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Re: [AuthMeth] server identity check issue
Is there an assumption here that the client has connected by hostname only and not by ip address.
If the client has connected by ipaddress, I guess it has to do a reverse lookup and get the hostname. Is this implicit ?
What about multi-homed hosts - hosts with multiple ip address and possibly mulitple DNS names.
e.g. Consider a case of a host configured with 2 ip addresses and separate hostnames for each ip address. In such a case, it the client connects by one hostname (/ipaddress) but gets served by a certificate which has the other hostname. Should the client raise an alert ?
Is there a way to establish the relation between the two hostnames ? Is the subjectAltName multi-valued or is the server required to have a certificate for each hostname.
>>> "Roger Harrison" <RHARRISON@novell.com> 11/13/02 09:45AM >>>
The following text from [AuthMeth] section 5.1.6 describes the rules for doing the server identity check done during TLS establishment:
- The client MUST use the server hostname it used to open the LDAP connection as the value to compare against the server name as expressed in the server's certificate. The client MUST NOT use the server's canonical DNS name or any other derived form of name.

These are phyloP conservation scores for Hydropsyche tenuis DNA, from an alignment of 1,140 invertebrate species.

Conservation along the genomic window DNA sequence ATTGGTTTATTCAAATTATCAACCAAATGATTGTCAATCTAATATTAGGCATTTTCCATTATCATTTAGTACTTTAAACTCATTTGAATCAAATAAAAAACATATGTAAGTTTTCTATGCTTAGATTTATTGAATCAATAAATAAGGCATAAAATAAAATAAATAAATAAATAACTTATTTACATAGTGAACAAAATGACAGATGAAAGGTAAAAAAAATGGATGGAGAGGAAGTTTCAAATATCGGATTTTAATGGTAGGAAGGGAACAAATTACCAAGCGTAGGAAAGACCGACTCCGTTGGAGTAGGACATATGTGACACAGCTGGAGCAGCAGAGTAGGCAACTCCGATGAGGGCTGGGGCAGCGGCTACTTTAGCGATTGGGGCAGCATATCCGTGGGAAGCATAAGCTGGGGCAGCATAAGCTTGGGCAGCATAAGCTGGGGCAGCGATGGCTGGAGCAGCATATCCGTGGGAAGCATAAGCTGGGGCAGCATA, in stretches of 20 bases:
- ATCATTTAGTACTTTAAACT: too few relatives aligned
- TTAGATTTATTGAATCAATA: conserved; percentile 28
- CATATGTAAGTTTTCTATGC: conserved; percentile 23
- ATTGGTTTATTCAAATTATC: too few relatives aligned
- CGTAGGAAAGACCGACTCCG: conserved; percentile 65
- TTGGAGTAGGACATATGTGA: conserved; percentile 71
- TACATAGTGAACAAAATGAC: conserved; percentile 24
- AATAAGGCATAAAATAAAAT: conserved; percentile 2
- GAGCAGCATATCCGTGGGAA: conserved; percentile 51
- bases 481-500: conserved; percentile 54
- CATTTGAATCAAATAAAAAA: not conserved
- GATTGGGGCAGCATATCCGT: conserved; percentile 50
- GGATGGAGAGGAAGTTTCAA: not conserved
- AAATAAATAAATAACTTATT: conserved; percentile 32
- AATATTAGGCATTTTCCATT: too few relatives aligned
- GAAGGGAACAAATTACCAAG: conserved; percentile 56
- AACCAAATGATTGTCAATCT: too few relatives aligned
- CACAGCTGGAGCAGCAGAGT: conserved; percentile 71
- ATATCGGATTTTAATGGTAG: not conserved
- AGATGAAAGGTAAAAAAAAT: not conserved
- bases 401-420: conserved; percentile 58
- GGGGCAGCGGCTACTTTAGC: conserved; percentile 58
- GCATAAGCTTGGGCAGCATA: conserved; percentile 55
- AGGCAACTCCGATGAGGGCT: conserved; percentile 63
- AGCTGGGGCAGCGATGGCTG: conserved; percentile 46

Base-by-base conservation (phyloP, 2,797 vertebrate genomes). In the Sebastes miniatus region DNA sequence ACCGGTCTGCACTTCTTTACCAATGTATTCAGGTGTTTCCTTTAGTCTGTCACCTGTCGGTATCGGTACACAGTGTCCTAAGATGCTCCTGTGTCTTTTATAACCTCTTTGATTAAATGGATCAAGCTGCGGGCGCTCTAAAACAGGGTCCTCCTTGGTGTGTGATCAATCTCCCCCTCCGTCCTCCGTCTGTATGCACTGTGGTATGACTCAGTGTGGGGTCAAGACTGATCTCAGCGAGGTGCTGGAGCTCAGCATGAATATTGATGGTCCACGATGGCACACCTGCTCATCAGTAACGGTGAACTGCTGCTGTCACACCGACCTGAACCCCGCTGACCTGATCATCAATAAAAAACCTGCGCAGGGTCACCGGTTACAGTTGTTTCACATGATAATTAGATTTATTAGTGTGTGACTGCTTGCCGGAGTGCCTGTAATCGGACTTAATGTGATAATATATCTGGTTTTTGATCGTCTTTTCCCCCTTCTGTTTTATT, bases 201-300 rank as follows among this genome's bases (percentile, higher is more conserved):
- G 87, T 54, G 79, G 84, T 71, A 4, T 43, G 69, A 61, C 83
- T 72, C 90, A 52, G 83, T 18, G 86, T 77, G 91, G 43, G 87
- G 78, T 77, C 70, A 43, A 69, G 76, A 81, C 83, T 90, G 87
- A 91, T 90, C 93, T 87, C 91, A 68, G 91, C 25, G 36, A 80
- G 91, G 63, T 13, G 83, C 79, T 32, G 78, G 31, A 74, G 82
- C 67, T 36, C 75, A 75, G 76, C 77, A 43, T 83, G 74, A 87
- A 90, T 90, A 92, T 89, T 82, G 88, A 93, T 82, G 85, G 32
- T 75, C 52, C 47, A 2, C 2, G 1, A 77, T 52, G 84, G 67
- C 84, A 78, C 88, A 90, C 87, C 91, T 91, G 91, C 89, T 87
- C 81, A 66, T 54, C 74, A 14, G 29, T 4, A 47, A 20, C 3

Problem: I am concerned with this text because it forbids using the server's canonical DNS name to compare against the subjectAltName in the certificate even if the original server hostname used to open the LDAP connection was the canonical DNS name of the server. I believe the intent of this text was only to forbid comparing a derived form of the server hostname against the server's certificate while specifically warning against transforming into canonical DNS name.
To resolve this issue, I suggest the following text:
- The client MUST use the server hostname it used to open the LDAP connection as the value to compare against the server name as expressed in the server's certificate. The client MUST NOT use any derived form of the server hostname for this comparison (including the server's canonical DNS name if the original server hostname is not the server's canonical DNS name)
I would appreciate comments and feedback on this proposed change to the text.
Also, I have had comments asking what the difference is between a server's DNS hostname and a server's canonical DNS hostname. Frankly speaking, I had to do a bit of research to understand this myself, and I would not be surprised if this fairly common. I would appreciate any feedback as to whether we should give additional information explaining this distinction or if we should assume that readers will know enough (or be able to learn enough) about DNS to deal with this without explanation.